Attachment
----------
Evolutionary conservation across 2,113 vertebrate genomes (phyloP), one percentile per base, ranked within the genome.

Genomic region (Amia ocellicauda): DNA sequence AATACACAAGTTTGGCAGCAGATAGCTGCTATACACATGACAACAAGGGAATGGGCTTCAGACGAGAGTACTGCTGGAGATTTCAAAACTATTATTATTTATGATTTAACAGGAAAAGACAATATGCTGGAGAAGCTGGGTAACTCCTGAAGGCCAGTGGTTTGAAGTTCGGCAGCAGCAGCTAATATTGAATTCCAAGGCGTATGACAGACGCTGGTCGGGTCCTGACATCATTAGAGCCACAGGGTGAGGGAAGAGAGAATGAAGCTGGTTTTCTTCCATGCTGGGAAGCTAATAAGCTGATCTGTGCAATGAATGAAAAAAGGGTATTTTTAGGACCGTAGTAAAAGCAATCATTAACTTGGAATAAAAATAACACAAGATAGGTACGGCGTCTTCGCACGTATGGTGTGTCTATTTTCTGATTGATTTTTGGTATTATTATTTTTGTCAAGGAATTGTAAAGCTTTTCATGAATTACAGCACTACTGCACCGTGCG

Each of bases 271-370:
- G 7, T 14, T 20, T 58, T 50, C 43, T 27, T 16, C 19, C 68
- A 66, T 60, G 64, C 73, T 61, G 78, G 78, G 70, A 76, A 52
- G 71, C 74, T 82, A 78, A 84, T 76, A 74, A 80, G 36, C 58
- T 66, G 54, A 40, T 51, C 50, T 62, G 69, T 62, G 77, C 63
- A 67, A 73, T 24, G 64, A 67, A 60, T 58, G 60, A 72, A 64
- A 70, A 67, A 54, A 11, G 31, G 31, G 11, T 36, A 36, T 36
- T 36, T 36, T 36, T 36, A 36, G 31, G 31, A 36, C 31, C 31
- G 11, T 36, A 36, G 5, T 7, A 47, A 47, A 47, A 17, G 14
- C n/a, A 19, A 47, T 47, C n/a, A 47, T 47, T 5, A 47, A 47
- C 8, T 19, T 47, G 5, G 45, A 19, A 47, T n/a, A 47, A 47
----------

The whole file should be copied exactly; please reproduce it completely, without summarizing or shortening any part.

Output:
Evolutionary conservation across 2,113 vertebrate genomes (phyloP), one percentile per base, ranked within the genome.

Genomic region (Amia ocellicauda): DNA sequence AATACACAAGTTTGGCAGCAGATAGCTGCTATACACATGACAACAAGGGAATGGGCTTCAGACGAGAGTACTGCTGGAGATTTCAAAACTATTATTATTTATGATTTAACAGGAAAAGACAATATGCTGGAGAAGCTGGGTAACTCCTGAAGGCCAGTGGTTTGAAGTTCGGCAGCAGCAGCTAATATTGAATTCCAAGGCGTATGACAGACGCTGGTCGGGTCCTGACATCATTAGAGCCACAGGGTGAGGGAAGAGAGAATGAAGCTGGTTTTCTTCCATGCTGGGAAGCTAATAAGCTGATCTGTGCAATGAATGAAAAAAGGGTATTTTTAGGACCGTAGTAAAAGCAATCATTAACTTGGAATAAAAATAACACAAGATAGGTACGGCGTCTTCGCACGTATGGTGTGTCTATTTTCTGATTGATTTTTGGTATTATTATTTTTGTCAAGGAATTGTAAAGCTTTTCATGAATTACAGCACTACTGCACCGTGCG

Each of bases 271-370:
- G 7, T 14, T 20, T 58, T 50, C 43, T 27, T 16, C 19, C 68
- A 66, T 60, G 64, C 73, T 61, G 78, G 78, G 70, A 76, A 52
- G 71, C 74, T 82, A 78, A 84, T 76, A 74, A 80, G 36, C 58
- T 66, G 54, A 40, T 51, C 50, T 62, G 69, T 62, G 77, C 63
- A 67, A 73, T 24, G 64, A 67, A 60, T 58, G 60, A 72, A 64
- A 70, A 67, A 54, A 11, G 31, G 31, G 11, T 36, A 36, T 36
- T 36, T 36, T 36, T 36, A 36, G 31, G 31, A 36, C 31, C 31
- G 11, T 36, A 36, G 5, T 7, A 47, A 47, A 47, A 17, G 14
- C n/a, A 19, A 47, T 47, C n/a, A 47, T 47, T 5, A 47, A 47
- C 8, T 19, T 47, G 5, G 45, A 19, A 47, T n/a, A 47, A 47